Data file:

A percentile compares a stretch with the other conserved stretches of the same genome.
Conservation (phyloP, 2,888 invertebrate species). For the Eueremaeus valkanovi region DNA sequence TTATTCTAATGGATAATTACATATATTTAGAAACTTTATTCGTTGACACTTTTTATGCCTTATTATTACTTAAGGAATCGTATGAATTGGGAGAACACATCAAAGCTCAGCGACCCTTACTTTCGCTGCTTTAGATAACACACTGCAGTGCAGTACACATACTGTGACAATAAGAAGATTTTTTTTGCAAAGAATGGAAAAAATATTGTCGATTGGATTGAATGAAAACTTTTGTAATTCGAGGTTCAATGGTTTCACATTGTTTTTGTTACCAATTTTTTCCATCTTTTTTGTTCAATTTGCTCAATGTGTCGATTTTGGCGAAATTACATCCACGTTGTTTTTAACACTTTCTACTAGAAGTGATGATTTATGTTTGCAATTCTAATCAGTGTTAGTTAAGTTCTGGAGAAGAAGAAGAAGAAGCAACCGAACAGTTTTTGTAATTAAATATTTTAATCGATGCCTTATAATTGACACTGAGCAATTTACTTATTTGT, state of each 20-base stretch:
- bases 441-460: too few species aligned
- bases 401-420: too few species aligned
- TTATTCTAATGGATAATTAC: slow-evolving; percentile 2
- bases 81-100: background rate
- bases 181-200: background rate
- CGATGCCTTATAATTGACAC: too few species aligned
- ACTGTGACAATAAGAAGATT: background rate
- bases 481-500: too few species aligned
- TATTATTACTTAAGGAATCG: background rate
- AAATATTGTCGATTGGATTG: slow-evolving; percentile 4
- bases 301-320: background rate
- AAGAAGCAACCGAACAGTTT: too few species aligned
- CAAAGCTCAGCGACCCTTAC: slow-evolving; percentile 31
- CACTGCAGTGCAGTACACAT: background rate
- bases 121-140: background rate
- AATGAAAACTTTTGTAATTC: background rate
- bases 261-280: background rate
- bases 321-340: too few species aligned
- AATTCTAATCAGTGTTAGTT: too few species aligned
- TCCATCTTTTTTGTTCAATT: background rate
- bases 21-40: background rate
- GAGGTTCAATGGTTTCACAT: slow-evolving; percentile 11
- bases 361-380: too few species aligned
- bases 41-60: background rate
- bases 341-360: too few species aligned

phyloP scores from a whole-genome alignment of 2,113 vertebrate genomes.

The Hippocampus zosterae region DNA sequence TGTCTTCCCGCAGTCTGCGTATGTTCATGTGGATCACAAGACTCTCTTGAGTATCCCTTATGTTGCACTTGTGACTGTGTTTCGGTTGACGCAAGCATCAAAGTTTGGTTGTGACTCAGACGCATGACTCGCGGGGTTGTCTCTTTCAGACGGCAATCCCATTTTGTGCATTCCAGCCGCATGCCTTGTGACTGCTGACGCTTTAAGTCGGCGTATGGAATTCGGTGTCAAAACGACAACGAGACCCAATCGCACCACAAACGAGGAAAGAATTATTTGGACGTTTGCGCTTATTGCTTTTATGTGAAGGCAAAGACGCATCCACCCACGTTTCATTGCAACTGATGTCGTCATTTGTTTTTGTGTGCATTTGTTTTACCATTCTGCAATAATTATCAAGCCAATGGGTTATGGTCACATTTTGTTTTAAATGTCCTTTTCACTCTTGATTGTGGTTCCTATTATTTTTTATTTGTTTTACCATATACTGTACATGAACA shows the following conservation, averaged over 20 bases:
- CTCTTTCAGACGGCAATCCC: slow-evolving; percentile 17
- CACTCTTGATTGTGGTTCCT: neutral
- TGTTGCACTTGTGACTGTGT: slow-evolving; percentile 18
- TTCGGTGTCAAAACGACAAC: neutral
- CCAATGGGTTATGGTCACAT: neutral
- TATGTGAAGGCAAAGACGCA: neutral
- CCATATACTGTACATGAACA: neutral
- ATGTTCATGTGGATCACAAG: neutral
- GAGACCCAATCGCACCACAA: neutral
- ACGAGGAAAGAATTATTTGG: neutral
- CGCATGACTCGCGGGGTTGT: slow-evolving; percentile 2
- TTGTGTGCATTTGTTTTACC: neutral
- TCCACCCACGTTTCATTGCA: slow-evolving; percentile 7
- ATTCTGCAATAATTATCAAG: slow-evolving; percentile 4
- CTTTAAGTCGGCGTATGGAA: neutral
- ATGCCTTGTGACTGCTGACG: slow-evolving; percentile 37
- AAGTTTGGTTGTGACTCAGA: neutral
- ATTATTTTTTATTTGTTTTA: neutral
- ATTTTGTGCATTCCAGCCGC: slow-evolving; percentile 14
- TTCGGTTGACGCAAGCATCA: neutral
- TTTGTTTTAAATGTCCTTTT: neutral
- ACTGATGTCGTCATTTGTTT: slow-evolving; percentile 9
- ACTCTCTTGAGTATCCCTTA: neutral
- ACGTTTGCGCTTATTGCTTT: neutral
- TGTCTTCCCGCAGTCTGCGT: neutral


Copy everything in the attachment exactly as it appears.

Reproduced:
A percentile compares a stretch with the other conserved stretches of the same genome.
Conservation (phyloP, 2,888 invertebrate species). For the Eueremaeus valkanovi region DNA sequence TTATTCTAATGGATAATTACATATATTTAGAAACTTTATTCGTTGACACTTTTTATGCCTTATTATTACTTAAGGAATCGTATGAATTGGGAGAACACATCAAAGCTCAGCGACCCTTACTTTCGCTGCTTTAGATAACACACTGCAGTGCAGTACACATACTGTGACAATAAGAAGATTTTTTTTGCAAAGAATGGAAAAAATATTGTCGATTGGATTGAATGAAAACTTTTGTAATTCGAGGTTCAATGGTTTCACATTGTTTTTGTTACCAATTTTTTCCATCTTTTTTGTTCAATTTGCTCAATGTGTCGATTTTGGCGAAATTACATCCACGTTGTTTTTAACACTTTCTACTAGAAGTGATGATTTATGTTTGCAATTCTAATCAGTGTTAGTTAAGTTCTGGAGAAGAAGAAGAAGAAGCAACCGAACAGTTTTTGTAATTAAATATTTTAATCGATGCCTTATAATTGACACTGAGCAATTTACTTATTTGT, state of each 20-base stretch:
- bases 441-460: too few species aligned
- bases 401-420: too few species aligned
- TTATTCTAATGGATAATTAC: slow-evolving; percentile 2
- bases 81-100: background rate
- bases 181-200: background rate
- CGATGCCTTATAATTGACAC: too few species aligned
- ACTGTGACAATAAGAAGATT: background rate
- bases 481-500: too few species aligned
- TATTATTACTTAAGGAATCG: background rate
- AAATATTGTCGATTGGATTG: slow-evolving; percentile 4
- bases 301-320: background rate
- AAGAAGCAACCGAACAGTTT: too few species aligned
- CAAAGCTCAGCGACCCTTAC: slow-evolving; percentile 31
- CACTGCAGTGCAGTACACAT: background rate
- bases 121-140: background rate
- AATGAAAACTTTTGTAATTC: background rate
- bases 261-280: background rate
- bases 321-340: too few species aligned
- AATTCTAATCAGTGTTAGTT: too few species aligned
- TCCATCTTTTTTGTTCAATT: background rate
- bases 21-40: background rate
- GAGGTTCAATGGTTTCACAT: slow-evolving; percentile 11
- bases 361-380: too few species aligned
- bases 41-60: background rate
- bases 341-360: too few species aligned

phyloP scores from a whole-genome alignment of 2,113 vertebrate genomes.

The Hippocampus zosterae region DNA sequence TGTCTTCCCGCAGTCTGCGTATGTTCATGTGGATCACAAGACTCTCTTGAGTATCCCTTATGTTGCACTTGTGACTGTGTTTCGGTTGACGCAAGCATCAAAGTTTGGTTGTGACTCAGACGCATGACTCGCGGGGTTGTCTCTTTCAGACGGCAATCCCATTTTGTGCATTCCAGCCGCATGCCTTGTGACTGCTGACGCTTTAAGTCGGCGTATGGAATTCGGTGTCAAAACGACAACGAGACCCAATCGCACCACAAACGAGGAAAGAATTATTTGGACGTTTGCGCTTATTGCTTTTATGTGAAGGCAAAGACGCATCCACCCACGTTTCATTGCAACTGATGTCGTCATTTGTTTTTGTGTGCATTTGTTTTACCATTCTGCAATAATTATCAAGCCAATGGGTTATGGTCACATTTTGTTTTAAATGTCCTTTTCACTCTTGATTGTGGTTCCTATTATTTTTTATTTGTTTTACCATATACTGTACATGAACA shows the following conservation, averaged over 20 bases:
- CTCTTTCAGACGGCAATCCC: slow-evolving; percentile 17
- CACTCTTGATTGTGGTTCCT: neutral
- TGTTGCACTTGTGACTGTGT: slow-evolving; percentile 18
- TTCGGTGTCAAAACGACAAC: neutral
- CCAATGGGTTATGGTCACAT: neutral
- TATGTGAAGGCAAAGACGCA: neutral
- CCATATACTGTACATGAACA: neutral
- ATGTTCATGTGGATCACAAG: neutral
- GAGACCCAATCGCACCACAA: neutral
- ACGAGGAAAGAATTATTTGG: neutral
- CGCATGACTCGCGGGGTTGT: slow-evolving; percentile 2
- TTGTGTGCATTTGTTTTACC: neutral
- TCCACCCACGTTTCATTGCA: slow-evolving; percentile 7
- ATTCTGCAATAATTATCAAG: slow-evolving; percentile 4
- CTTTAAGTCGGCGTATGGAA: neutral
- ATGCCTTGTGACTGCTGACG: slow-evolving; percentile 37
- AAGTTTGGTTGTGACTCAGA: neutral
- ATTATTTTTTATTTGTTTTA: neutral
- ATTTTGTGCATTCCAGCCGC: slow-evolving; percentile 14
- TTCGGTTGACGCAAGCATCA: neutral
- TTTGTTTTAAATGTCCTTTT: neutral
- ACTGATGTCGTCATTTGTTT: slow-evolving; percentile 9
- ACTCTCTTGAGTATCCCTTA: neutral
- ACGTTTGCGCTTATTGCTTT: neutral
- TGTCTTCCCGCAGTCTGCGT: neutral